I did fine on this in C, not sure what I'm doing wrong here. Probably something silly on my end. I'm receiving odd numbers in my program below. I have included the output below the program. Any assistance would be quite appreciated. Thanks!

#include <iostream>

int main()
{
	using namespace std;
	int exercise[5], i;

	cin >> exercise[0];

	for (i = 0; i < 5; i++)
	{
		cout << exercise[i] << endl;
	}

	return 0;

}

------------------------------------
I enter the numbers 1, 2, 3, 4, and 5 in the beginning. I am expecting the Output to be:

1 2 3 4 5
1
2
3
4
5
Press any key to continue...

but instead, the output is:

1 2 3 4 5
1
4313739
4313508
4313739
4268019
Press any key to continue . . .

You only fill exercise[0]. Perhaps this would work better for you:

for (i = 0; i < 5; i++)
{
	cin >> exercise[i];
	cout << exercise[i] << endl;
}

Ah, I understand now. I thought it might have something to do with that, but my professor didn't explain it very well in class last night. Thanks!

>but my professor didn't explain it very well in class last night
How about you try to explain it to me as you understand it, then I'll fill in the blanks for you.

#include <iostream>

int main()
{
[B]	using namespace std;[/B]  // out of place
	int exercise[5], i;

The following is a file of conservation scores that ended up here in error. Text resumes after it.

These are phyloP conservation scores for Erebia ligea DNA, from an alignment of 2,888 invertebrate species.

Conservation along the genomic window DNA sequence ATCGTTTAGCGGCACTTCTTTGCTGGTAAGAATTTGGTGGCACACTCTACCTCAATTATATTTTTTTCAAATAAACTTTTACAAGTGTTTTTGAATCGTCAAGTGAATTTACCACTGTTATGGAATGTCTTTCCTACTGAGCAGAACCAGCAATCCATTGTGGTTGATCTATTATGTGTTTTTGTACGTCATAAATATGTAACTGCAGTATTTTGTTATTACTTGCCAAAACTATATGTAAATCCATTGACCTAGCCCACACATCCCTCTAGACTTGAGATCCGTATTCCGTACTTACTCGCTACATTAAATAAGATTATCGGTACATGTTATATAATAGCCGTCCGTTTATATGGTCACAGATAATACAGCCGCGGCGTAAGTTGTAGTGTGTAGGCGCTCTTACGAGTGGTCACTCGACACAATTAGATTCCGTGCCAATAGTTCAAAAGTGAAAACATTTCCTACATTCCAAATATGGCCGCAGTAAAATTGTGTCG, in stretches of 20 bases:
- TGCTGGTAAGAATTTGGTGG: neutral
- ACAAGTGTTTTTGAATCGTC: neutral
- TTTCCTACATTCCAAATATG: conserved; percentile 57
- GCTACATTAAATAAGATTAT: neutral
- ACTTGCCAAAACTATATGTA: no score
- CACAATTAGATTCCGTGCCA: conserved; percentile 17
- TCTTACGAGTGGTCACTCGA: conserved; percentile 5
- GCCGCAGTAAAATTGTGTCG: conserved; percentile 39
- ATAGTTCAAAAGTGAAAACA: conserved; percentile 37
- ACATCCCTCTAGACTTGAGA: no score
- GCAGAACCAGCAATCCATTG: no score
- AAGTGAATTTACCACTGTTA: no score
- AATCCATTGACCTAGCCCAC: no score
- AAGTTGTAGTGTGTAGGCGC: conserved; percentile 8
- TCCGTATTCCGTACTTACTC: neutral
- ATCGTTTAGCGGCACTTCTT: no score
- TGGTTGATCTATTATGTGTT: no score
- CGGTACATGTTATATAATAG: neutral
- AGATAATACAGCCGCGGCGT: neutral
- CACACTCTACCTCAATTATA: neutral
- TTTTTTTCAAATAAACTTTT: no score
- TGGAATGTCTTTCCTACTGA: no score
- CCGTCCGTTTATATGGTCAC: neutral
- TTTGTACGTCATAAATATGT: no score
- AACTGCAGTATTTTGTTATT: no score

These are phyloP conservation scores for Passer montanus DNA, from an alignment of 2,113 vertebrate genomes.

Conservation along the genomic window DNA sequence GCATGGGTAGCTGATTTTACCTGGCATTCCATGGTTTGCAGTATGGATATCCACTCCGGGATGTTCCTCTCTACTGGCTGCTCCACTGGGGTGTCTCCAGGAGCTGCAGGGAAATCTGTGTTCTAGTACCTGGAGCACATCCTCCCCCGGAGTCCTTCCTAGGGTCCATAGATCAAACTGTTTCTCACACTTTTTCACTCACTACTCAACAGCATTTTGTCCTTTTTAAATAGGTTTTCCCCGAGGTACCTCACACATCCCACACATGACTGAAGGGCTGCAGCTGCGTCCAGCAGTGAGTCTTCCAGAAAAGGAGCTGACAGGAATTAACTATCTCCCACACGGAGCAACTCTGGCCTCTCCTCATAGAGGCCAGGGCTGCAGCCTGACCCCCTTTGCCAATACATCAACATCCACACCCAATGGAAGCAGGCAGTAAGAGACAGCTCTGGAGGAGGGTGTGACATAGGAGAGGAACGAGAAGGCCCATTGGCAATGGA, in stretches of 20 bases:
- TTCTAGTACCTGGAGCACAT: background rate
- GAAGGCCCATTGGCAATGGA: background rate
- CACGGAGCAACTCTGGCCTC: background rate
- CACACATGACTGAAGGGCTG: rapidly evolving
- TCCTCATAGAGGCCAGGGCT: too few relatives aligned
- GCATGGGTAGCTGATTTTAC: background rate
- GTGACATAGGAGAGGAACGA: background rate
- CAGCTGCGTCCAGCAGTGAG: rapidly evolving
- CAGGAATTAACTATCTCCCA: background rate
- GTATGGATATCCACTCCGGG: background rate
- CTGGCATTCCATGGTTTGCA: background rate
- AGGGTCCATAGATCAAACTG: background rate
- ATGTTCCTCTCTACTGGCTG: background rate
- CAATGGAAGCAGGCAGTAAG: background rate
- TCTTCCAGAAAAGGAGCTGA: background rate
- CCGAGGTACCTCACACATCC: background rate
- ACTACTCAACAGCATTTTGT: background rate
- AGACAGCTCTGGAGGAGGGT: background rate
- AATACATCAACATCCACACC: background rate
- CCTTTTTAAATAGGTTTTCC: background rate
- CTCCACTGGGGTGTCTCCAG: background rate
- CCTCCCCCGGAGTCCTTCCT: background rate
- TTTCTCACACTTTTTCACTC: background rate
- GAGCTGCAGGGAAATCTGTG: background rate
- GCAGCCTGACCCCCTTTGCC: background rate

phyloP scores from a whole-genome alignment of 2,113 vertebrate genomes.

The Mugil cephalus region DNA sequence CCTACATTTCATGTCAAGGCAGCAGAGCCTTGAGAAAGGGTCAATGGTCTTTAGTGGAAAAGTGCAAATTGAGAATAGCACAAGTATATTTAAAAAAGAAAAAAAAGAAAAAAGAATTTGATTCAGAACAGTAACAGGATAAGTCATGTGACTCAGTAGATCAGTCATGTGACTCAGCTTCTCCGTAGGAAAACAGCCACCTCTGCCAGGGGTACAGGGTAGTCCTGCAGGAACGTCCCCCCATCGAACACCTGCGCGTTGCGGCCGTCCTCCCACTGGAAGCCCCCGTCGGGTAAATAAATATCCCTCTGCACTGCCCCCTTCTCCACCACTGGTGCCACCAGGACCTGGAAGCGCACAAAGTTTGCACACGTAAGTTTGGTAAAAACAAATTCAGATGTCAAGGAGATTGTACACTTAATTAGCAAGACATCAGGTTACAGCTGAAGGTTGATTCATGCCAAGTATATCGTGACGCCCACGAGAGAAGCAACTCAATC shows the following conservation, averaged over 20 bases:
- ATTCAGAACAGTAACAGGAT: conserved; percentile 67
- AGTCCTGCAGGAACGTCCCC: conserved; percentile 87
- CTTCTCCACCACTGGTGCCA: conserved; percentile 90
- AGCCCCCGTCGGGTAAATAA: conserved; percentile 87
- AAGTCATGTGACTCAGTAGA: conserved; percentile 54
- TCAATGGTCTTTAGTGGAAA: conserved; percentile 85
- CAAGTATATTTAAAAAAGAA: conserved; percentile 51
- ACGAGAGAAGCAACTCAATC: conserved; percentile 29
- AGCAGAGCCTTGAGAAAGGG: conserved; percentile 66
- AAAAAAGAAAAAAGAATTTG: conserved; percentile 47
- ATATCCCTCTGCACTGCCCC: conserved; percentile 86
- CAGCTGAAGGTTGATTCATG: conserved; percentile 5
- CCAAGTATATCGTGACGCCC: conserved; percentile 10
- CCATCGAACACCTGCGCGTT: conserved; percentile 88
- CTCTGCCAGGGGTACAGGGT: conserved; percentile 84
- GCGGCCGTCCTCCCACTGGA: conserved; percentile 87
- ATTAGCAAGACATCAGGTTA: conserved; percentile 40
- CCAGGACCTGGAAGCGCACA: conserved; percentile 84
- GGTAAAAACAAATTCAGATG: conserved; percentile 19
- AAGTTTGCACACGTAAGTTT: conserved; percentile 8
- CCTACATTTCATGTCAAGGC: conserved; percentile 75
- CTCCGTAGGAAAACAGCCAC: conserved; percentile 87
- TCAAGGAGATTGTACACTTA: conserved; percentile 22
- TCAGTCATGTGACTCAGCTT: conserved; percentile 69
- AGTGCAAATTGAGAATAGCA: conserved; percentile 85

[B]cin >> exercise[0];[/B]  // is only entering one value 

	for (i = 0; i < 5; i++)
	{
		cout << exercise[i] << endl;
	}

	return 0;

}
#include <iostream>

[B][I]using namespace std;[/I][/B]

int main()
{
    int exercise[5];
    for(int i=0; i<5; i++)   // C++ arrays start with index 0, so its 0, 1, 2, 3, 4
    {
        cin >> exercise[i];   // index[0] gets 1, [1] gets 2, ...
        cout << exercise[i]; // as you input, 12345, it will also output
    }

    for(int i=0; i<5; i++)
    {
        cout << element[i] << endl; // endl is endline (or a new line)
    }

    return 0;
}

>using namespace std; // out of place
Actually, that's a better place than your proposed solution. The effect of a using directive is limited by scope. When you restrict the directive to a block scope, you minimize the chances of a name collision and effectively remove the biggest reason for avoiding the using directive[1].

>// C++ arrays start with index 0, so its 0, 1, 2, 3, 4
I think it's safe to say that the OP already understands this. :icon_rolleyes:

[1] The reason: a using directive at global scope defeats the purpose of namespaces. The only reason you should have a using directive at global scope is when porting pre-standard C++ quickly. In new code, it's a bad practice.

Comments
Thank you very much for the feedback

>using namespace std; // out of place
Actually, that's a better place than your proposed solution.

Neat stuff thanks for the feedback. I do appreciate lots of your posts. I learn a lot of neat things. Had no idea it was even legal to use a directive on a block scope.

[1] The reason: a using directive at global scope defeats the purpose of namespaces. The only reason you should have a using directive at global scope is when porting pre-standard C++ quickly. In new code, it's a bad practice.

EXACTLY :D 100% agree
thats why I am writing the whole time :twisted: :

std::cout<<......std::endl;
std::cin>>...;
This article has been dead for over six months. Start a new discussion instead.